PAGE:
At Hondeklipbaai we touch down on a bleak dirt airstrip and coax some action out of the propeller mechanism, which only seems to work on the ground – not a happy state of affairs.
Luckily we’re able to dial in some extra pitch and the Jabiru lumbers along the runway and takes off sluggishly.
We make it to Oranjemund within the time limit and clear customs. Then we take off again and fly low over the Sperrgebiet to Lüderitz.
The extent of the diamond mining earthworks is hard to believe, but it’s just as amazing to see how the sea has claimed back the abandoned mined areas, flattening 25 m-high man-made walls of sand in only a few seasons.
High above the dunes
A low-flying two-seater plane is dwarfed by the dunes of the Lange Wand, the “Long Wall” in German, a section of coastal desert in the Sperrgebiet north of Lüderitz.
Flying at about 1 000 feet, the enormous dunes at Sossusvlei are put into perspective. It seems as if they reach up to our wingtips. The weather is near perfect, a bit hot and turbulent, but the sky is breathtaking.
We spend the night at Betesda Lodge and then aim north-west to Walvis Bay.
The valleys between the dunes are filled with green grass – like a giant quilted bedspread. There are no roads here at all. I wonder if anyone on the ground is aware of just how spectacular this scene is.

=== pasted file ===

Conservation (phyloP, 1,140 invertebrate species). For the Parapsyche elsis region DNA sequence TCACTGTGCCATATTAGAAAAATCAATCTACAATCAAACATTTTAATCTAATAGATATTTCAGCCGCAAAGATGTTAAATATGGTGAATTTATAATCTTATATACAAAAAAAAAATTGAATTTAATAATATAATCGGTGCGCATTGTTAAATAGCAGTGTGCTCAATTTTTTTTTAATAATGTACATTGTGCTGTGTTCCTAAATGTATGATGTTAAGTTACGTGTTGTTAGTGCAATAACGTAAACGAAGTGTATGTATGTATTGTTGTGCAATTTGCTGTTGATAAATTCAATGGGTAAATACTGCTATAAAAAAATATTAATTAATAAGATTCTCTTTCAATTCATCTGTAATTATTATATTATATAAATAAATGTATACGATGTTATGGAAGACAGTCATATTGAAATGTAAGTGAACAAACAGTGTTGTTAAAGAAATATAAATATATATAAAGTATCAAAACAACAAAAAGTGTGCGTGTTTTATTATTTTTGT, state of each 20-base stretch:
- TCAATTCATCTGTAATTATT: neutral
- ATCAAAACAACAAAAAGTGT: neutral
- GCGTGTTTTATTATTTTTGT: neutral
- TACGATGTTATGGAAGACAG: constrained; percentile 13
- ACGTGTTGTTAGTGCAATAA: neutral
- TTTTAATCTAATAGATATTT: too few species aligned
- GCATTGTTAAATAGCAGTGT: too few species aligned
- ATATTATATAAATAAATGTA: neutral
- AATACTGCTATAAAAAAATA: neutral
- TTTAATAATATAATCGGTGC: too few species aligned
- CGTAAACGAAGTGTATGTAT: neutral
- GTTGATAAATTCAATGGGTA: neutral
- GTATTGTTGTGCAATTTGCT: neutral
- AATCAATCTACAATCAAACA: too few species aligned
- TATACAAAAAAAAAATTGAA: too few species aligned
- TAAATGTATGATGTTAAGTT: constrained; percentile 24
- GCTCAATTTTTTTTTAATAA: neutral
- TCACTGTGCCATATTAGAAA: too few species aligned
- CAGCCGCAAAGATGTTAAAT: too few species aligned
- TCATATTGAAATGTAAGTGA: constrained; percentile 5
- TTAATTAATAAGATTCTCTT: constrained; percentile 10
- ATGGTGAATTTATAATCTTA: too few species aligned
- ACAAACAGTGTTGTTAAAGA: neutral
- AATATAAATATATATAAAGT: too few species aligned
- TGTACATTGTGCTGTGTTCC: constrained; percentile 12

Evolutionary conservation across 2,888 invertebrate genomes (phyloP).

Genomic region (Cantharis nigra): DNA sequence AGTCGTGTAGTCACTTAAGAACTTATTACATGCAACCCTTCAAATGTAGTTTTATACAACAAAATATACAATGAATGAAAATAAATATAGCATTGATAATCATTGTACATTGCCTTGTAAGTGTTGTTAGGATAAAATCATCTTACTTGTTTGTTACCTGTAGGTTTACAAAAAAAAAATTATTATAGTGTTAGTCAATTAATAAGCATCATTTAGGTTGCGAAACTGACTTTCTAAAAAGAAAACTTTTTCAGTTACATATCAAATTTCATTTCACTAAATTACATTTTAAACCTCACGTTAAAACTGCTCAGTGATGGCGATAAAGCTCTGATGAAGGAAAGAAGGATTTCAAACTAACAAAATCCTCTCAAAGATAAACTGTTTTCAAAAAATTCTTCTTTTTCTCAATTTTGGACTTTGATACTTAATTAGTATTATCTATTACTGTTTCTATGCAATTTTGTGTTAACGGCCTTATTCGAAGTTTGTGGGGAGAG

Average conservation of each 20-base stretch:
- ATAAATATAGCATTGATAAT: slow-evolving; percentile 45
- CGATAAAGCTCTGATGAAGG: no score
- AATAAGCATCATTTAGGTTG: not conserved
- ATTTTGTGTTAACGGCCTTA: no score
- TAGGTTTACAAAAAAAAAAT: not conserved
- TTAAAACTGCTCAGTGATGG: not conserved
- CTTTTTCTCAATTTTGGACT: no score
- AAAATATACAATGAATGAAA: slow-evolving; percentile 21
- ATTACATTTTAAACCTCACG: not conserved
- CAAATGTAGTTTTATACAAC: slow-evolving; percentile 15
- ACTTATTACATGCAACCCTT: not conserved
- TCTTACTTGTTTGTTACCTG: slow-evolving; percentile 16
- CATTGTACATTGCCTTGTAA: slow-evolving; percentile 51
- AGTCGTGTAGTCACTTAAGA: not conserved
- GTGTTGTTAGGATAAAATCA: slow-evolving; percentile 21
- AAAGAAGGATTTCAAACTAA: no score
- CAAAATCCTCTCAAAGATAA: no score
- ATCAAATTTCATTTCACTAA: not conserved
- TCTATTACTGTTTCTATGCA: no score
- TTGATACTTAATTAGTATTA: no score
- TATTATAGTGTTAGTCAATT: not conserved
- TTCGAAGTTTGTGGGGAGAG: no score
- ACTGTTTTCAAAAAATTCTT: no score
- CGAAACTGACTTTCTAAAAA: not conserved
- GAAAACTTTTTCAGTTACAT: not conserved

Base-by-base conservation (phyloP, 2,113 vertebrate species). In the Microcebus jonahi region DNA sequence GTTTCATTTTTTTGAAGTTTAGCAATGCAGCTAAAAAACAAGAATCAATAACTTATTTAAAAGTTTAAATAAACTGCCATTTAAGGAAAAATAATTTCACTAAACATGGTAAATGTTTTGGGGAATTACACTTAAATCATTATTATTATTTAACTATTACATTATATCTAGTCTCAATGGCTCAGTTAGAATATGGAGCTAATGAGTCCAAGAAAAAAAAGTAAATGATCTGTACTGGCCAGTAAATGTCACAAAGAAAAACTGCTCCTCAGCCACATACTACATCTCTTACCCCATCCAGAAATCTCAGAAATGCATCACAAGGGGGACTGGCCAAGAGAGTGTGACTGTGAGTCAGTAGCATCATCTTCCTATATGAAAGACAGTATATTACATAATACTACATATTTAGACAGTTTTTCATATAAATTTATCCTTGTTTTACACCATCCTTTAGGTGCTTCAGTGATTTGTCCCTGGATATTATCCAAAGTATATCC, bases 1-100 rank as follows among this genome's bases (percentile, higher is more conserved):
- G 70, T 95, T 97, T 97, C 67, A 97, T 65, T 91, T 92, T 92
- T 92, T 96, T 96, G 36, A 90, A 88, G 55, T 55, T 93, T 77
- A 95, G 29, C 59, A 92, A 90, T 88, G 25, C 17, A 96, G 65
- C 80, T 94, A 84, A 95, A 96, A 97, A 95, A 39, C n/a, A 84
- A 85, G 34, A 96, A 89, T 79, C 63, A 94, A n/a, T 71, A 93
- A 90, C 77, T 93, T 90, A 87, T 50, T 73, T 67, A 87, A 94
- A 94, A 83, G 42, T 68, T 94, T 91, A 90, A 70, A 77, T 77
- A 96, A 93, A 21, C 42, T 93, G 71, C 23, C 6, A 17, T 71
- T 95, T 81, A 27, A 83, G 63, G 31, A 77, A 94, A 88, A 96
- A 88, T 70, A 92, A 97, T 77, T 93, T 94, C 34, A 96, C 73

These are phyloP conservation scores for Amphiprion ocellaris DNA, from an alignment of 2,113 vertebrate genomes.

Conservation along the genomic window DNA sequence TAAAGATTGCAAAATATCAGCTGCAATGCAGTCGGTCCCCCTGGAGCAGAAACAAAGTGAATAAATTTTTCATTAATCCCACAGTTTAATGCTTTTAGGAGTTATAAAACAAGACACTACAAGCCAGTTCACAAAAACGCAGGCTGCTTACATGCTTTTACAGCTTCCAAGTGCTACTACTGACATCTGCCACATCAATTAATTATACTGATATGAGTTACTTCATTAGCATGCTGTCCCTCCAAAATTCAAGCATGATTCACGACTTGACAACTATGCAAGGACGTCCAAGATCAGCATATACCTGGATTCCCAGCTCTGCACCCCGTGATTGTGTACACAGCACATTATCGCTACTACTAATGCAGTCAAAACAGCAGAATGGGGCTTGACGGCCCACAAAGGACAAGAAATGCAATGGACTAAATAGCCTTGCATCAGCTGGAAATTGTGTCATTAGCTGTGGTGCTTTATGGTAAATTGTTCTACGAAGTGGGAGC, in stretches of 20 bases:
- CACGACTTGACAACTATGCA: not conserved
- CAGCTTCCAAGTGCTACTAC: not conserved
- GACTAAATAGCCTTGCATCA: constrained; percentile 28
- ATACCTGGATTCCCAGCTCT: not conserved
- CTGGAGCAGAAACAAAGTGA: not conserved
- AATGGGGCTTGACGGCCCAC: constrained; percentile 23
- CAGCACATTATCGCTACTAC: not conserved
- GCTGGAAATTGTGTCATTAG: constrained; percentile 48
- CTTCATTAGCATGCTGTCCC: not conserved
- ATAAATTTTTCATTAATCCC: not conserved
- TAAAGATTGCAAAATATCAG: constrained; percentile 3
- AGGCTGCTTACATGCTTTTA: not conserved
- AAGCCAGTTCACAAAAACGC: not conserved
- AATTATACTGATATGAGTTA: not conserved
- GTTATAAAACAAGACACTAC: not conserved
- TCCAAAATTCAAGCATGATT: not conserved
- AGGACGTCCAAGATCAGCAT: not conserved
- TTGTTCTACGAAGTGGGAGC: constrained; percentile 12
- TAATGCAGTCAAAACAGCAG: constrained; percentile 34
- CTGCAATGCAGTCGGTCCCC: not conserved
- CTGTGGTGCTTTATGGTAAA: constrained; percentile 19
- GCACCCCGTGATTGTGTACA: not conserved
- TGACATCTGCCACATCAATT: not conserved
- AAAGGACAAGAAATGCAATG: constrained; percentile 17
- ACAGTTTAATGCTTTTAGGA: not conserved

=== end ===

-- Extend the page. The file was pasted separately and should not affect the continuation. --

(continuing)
In Walvis Bay we meet up with the rest of our flying club buddies and their trikes. We also manage to repair the propeller system of the Jabiru – it turns out to be a simple case of dirt in the electrics.
From Walvis we fly north along the coast. It’s Monday, but it seems as if nobody is at work. The entire coastline from Mile 14 to Henties Bay is dotted with fishermen.
At Terrace Bay another gremlin rears its head: The propeller on one of the trikes is showing signs of stress. Another pilot volunteers to fly his Lancair Legacy to Omaruru to collect a new propeller – a round trip of more than 800 km.
The camaraderie among the pilots is what makes a trip like this so memorable. There is virtually no infrastructure of any sort up here and we are our own support network. There’s no other choice.
Trikes in trouble
Pilot Sean Curran readies the Jabiru 400 for the next day’s flight under an evening sky near Orupembe
The call comes over the radio: “I need to find a place to land… quickly!” It’s late afternoon and although it has cooled down quite a bit, one of our team members flew too close to a thunderstorm and got thumped, loosening some vital engine hoses.